The next morning, MOVE notified the media that the police had brutally attacked them and that a baby had been murdered. An officer's hat and the broken nightstick were displayed outside MOVE headquarters. Police denied that any beatings took place or that a baby was killed. and claimed that the baby probably never existed because there was no birth certificate. They then arrested the member who had shown the hat and nightstick to the press, on charges of receiving stolen property. To prove the death to a skeptical media, MOVE invited the press and local politicians to dinner at their headquarters. Those accepting the invitation included city councilmen Joseph Coleman and Lucien Blackwell, and Blackwell's wife, Jannie. After the meal, the guests were shown the baby's body. (Jannie Blackwell herself was later elected to city council in 1991.)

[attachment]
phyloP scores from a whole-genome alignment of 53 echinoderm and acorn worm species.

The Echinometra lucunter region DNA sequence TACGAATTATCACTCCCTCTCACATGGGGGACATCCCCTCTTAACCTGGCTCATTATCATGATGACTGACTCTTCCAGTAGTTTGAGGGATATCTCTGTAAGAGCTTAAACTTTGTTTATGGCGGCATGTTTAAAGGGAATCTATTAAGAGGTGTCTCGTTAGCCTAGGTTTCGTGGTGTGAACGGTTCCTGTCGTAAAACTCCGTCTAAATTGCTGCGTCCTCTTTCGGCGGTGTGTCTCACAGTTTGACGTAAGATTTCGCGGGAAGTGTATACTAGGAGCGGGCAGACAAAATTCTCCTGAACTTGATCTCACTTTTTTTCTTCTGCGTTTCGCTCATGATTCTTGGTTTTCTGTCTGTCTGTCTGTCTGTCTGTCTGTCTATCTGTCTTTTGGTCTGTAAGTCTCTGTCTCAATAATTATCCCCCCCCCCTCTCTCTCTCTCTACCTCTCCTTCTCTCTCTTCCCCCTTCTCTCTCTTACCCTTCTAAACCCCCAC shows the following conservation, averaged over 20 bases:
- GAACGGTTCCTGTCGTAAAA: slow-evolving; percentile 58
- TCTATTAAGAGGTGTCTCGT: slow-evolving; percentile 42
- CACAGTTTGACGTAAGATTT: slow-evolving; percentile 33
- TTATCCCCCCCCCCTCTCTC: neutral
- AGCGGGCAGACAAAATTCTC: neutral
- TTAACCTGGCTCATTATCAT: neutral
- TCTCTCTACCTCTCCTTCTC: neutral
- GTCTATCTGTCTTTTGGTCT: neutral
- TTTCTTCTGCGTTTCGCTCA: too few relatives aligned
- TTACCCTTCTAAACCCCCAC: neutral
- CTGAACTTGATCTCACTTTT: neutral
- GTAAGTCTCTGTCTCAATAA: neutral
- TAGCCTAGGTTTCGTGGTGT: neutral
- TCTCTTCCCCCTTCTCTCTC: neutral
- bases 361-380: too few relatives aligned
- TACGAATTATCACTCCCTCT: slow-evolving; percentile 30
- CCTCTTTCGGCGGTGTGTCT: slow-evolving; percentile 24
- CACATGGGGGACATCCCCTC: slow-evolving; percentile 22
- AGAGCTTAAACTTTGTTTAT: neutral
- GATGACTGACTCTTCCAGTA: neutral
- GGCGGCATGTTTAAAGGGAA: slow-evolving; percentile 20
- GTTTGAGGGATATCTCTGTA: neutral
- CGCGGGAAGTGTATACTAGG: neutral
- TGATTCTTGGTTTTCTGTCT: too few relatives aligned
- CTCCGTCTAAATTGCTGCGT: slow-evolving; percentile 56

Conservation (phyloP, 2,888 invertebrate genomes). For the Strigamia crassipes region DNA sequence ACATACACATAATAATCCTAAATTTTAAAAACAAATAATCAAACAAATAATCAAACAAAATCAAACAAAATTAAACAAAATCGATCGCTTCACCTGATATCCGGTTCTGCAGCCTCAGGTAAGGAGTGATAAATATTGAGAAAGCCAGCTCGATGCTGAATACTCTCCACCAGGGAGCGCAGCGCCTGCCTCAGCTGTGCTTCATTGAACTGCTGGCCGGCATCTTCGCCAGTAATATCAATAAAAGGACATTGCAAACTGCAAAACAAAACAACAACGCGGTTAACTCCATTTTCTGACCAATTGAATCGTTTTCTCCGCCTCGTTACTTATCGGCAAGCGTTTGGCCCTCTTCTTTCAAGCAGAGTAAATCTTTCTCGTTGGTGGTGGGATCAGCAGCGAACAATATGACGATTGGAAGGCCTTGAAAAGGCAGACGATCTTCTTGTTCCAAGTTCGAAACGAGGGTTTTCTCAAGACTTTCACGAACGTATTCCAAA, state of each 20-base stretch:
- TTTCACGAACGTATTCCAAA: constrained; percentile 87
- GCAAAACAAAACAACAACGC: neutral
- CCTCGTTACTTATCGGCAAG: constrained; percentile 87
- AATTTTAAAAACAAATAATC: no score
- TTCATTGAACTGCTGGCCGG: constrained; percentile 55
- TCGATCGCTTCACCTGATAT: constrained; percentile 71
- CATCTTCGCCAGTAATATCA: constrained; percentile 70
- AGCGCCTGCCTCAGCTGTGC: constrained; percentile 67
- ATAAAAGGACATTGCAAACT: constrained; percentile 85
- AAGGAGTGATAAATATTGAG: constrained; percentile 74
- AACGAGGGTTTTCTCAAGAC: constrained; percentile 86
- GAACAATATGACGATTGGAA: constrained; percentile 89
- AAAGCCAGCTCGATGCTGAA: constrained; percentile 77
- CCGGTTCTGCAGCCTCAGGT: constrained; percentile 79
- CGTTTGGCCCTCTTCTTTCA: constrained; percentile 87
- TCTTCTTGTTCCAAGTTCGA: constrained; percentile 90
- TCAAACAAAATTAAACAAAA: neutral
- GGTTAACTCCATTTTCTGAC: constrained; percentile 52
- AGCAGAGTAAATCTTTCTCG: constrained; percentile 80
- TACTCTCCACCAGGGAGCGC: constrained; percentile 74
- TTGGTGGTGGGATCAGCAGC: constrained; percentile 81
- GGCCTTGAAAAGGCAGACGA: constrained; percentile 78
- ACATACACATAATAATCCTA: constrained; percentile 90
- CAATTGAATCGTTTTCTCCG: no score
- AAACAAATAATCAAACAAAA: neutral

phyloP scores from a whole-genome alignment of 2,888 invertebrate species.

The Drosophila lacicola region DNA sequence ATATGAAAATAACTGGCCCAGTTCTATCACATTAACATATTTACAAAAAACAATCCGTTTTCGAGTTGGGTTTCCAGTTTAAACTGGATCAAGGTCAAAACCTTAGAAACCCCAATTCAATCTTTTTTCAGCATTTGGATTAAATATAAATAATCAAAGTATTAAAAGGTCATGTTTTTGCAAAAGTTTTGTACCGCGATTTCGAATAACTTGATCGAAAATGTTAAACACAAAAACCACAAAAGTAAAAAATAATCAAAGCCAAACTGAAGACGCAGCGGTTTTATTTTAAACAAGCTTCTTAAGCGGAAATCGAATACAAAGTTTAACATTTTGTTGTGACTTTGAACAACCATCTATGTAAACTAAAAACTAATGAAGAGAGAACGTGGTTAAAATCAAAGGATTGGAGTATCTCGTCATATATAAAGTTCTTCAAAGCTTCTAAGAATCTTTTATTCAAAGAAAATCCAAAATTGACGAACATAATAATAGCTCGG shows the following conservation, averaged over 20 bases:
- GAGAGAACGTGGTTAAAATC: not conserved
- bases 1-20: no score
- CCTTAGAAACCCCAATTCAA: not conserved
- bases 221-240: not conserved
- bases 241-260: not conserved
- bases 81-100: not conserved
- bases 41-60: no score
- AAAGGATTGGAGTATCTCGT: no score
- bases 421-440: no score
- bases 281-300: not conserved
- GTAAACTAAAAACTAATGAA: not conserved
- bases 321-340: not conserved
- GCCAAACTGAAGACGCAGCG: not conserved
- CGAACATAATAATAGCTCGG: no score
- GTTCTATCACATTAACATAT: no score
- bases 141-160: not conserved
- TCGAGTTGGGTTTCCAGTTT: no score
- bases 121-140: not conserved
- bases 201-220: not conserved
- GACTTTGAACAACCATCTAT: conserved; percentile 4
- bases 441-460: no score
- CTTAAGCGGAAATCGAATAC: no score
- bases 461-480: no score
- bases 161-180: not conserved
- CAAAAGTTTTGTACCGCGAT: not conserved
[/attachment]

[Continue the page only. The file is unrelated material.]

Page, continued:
MOVE's column in the Philadelphia Tribune, which had documented the birth of Life Africa 3 weeks earlier, ran a series of pieces covering the March 28th attack. Interviews with several neighbors who had witnessed the incident were featured. Yet no charges were filed against the officers involved in the baby's murder. Instead the District Attorney's office pursued prosecution of the six MOVE members arrested that night. MOVE was prepared to present evidence of a long-standing Rizzo-directed campaign of harassment that culminated in the death of Life Africa.
But before all the testimony could be presented, Judge Merna Marshall dismissed the case, thereby thwarting the chance to prove a citywide conspiracy against MOVE in a court of law. Dismissing felony charges of aggravated assault on cops was virtually unheard of in Philadelphia.
MOVE outside city hall courtrooms
ran dumb mode